Make Positive Memories for Better Golf
You’ve just hit your 5-iron into the water on the left side of the green. How do you react? Do you slam your club into the turf and use words that your mother would be ashamed of, or do you shrug your shoulders, take your drop and spend your energy figuring out how you are going to save bogie (or even make par) in the hole?
If your standard reaction is the club slam followed by a stream of epithets, there’s a good chance that the next time you see a hole with water on the left, you’ll immediately recall that 5-iron you dumped in the water. With that thought in mind, there’s a good chance that you’ll hit another wayward iron resulting in another slammed club and more “bad” words.
What makes us react in this way? Why, is it that when we respond emotionally to bad shots, they keep coming back to haunt us again and again?
How We Make Memories
Making new memories, like that missed 5-iron, is a function of the hippocampus region of our brains. The hippocampus resides near the cerebral cortex and is also responsible for spatial navigation. When we miss a 5-iron into the water, the hippocampus registers the memory. However, when we get angry, slam the club into the turf and launch a stream of expletives – the extra emotion triggers another part of the brain, the amygdala.
The amygdala is responsible for long-term memory and memory modulation. Researchers have found that emotional arousal during a “learning event” strengthens the memory of that event (see “Researchers Prove A Single Memory Is Processed In Three Separate Parts Of The Brain”). The angrier you are about that missed shot, the more you’ll remember it. And because the amygdala is also associated with fear conditioning, remembering the shot will probably make you feel tense and tight. The result? Another missed shot, more anger, another negative memory, and more tension over the next shot.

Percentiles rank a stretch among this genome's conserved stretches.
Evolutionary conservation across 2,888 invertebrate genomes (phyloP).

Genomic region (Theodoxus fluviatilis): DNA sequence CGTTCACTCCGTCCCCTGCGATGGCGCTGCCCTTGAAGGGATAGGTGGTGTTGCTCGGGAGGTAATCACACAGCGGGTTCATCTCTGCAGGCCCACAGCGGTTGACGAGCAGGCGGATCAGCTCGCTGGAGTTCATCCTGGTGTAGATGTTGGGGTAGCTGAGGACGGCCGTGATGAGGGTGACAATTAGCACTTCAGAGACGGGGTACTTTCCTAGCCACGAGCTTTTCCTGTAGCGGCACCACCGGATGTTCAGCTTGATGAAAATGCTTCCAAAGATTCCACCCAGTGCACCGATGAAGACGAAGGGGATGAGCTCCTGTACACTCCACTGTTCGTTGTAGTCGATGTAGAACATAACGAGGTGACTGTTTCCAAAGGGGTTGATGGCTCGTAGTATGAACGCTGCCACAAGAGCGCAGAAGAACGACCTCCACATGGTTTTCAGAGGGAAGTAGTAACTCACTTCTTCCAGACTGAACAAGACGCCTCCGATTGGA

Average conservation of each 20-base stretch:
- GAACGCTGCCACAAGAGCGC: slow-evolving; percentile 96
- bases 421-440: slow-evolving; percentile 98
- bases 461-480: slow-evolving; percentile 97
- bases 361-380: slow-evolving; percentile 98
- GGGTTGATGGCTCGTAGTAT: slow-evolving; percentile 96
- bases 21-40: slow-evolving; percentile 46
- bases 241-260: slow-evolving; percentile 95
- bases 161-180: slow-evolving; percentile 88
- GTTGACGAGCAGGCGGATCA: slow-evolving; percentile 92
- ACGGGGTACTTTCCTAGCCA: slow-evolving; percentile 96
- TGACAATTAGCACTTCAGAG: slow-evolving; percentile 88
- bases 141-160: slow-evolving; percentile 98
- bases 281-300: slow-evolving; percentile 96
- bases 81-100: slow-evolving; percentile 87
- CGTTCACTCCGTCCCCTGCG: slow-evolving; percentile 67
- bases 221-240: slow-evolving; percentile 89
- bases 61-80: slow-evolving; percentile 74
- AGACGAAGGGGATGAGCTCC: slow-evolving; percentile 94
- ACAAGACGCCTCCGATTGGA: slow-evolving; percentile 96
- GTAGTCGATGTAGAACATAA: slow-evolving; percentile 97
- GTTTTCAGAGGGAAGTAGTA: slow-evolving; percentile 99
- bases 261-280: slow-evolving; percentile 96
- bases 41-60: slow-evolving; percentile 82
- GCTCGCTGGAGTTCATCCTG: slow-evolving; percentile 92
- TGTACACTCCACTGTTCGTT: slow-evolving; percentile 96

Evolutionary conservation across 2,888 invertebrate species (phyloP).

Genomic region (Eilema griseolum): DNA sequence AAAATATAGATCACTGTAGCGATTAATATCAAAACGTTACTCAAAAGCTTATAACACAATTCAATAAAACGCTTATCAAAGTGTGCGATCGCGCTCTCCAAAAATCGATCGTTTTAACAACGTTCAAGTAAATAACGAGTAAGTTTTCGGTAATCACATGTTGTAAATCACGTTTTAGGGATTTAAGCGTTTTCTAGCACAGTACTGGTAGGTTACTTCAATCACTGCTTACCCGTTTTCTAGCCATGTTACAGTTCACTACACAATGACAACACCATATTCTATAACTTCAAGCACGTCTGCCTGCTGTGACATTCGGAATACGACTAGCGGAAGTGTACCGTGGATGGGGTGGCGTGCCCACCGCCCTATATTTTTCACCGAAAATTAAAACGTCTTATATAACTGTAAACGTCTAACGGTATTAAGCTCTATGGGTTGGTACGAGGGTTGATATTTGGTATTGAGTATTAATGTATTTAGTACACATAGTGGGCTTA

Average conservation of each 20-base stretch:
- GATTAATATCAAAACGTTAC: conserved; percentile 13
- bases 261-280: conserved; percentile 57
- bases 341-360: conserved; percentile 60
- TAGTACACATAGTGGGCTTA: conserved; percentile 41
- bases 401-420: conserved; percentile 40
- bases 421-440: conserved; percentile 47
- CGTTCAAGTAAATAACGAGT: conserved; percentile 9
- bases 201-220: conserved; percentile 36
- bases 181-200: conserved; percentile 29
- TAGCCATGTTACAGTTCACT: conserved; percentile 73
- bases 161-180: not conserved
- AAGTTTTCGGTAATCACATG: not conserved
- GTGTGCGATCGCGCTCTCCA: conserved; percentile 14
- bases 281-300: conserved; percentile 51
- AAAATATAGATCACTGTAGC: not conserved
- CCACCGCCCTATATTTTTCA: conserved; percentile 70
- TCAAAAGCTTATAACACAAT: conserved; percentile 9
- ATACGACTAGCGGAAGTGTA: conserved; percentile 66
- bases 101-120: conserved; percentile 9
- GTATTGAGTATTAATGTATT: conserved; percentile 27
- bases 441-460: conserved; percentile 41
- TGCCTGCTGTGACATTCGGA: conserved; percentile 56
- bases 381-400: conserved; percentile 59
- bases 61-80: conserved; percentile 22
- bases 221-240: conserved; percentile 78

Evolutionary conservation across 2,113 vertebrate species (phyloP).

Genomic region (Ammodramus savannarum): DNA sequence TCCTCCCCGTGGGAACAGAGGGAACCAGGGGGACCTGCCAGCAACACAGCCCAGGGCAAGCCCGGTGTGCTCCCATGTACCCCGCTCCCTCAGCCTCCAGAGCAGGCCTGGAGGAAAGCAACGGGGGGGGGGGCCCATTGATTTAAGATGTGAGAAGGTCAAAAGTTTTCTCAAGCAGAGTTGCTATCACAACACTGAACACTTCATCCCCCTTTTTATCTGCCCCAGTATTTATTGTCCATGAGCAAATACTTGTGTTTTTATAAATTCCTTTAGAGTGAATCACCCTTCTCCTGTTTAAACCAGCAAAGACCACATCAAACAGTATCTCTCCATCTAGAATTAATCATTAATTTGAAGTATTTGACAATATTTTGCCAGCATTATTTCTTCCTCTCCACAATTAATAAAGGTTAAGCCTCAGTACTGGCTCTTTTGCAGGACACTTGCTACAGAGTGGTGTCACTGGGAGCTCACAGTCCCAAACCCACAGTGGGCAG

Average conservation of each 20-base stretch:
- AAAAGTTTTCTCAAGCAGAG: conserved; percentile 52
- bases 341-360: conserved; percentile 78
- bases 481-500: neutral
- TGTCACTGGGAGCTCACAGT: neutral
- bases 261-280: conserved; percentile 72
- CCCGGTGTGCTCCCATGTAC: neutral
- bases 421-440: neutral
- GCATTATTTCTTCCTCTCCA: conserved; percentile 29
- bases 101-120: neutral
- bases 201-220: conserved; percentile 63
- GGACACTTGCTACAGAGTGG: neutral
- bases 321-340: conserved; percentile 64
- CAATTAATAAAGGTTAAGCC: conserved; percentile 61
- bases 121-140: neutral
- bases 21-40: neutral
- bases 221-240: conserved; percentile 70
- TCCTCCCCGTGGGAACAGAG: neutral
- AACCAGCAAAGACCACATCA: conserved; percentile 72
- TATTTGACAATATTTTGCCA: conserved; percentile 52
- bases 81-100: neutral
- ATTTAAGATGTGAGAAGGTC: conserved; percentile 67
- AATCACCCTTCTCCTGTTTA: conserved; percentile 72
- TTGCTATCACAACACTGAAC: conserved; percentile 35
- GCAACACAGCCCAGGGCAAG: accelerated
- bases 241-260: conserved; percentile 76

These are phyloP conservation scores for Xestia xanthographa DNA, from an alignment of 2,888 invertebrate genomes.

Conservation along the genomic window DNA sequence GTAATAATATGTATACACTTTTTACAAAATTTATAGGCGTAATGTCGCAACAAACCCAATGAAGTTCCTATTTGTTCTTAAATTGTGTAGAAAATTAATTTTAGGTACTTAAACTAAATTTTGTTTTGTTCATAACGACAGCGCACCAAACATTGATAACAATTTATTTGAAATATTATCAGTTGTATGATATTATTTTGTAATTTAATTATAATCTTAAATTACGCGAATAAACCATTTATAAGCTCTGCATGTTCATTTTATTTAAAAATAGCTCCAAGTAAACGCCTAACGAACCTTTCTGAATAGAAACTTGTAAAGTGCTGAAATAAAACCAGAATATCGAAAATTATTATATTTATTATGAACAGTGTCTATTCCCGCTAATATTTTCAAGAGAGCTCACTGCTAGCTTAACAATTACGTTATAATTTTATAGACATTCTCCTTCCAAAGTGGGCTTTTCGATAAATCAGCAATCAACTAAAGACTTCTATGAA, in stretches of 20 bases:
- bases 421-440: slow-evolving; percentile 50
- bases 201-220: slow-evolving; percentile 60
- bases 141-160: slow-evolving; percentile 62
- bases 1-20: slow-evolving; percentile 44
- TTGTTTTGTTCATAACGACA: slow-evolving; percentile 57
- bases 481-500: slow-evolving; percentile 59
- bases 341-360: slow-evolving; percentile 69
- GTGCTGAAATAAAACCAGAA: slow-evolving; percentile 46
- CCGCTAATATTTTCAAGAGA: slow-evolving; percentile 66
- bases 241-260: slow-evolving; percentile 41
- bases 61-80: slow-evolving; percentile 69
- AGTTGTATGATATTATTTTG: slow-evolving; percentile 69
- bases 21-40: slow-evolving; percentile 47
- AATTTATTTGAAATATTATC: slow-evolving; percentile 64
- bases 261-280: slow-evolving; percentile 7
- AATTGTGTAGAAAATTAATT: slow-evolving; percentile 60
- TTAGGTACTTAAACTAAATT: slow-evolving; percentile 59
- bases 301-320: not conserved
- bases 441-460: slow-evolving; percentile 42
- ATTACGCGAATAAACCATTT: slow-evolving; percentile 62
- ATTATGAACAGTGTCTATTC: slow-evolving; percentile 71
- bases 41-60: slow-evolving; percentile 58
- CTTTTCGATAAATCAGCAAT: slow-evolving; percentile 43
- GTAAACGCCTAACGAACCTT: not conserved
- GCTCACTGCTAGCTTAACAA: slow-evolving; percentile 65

Managing Your Memory
The key for golfers, therefore, is to manage their memory. If you miss a shot, don’t allow emotion to etch the shot into your memory bank. Forget it. Think about how to hit a great recovery shot. And when you chip in for a great par, allow yourself a fist pump, or an “Oh Yeah!” to ingrain the positive. (You want to remember a great save!) Managing your memory will help you hit your best shots more often, improve your scores, and make golf for you and your playing partners more enjoyable.